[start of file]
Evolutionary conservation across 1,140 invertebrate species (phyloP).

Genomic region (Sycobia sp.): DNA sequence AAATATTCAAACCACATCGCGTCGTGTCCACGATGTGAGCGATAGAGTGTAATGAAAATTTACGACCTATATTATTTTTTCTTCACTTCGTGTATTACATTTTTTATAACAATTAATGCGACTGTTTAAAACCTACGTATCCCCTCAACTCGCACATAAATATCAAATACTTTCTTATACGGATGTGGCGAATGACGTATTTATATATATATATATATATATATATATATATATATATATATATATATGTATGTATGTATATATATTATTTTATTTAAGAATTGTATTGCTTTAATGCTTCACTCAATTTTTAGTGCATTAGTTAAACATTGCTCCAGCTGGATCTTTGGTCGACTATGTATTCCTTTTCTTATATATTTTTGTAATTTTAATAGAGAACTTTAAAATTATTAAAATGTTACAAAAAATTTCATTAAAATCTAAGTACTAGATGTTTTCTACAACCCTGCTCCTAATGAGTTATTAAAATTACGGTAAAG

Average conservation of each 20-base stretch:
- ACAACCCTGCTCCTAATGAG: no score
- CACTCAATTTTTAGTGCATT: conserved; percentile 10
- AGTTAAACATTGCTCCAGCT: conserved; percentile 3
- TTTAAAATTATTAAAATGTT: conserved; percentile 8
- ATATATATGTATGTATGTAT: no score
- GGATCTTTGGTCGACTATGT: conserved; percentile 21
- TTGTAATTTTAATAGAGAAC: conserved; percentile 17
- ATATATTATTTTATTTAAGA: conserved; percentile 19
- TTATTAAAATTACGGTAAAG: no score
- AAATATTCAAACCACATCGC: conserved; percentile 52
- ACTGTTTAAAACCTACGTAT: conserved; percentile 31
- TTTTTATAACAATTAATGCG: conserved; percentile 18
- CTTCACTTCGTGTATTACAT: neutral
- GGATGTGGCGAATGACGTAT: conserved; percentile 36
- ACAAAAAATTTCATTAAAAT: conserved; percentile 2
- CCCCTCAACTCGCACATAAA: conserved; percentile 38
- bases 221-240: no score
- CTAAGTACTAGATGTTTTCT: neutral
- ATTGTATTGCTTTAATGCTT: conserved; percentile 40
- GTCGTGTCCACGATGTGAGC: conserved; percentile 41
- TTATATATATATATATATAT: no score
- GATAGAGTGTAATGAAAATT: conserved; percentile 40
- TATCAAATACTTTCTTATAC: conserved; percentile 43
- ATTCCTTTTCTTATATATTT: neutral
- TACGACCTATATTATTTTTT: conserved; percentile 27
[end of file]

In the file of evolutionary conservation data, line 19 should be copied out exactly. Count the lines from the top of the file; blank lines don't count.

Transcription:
- CCCCTCAACTCGCACATAAA: conserved; percentile 38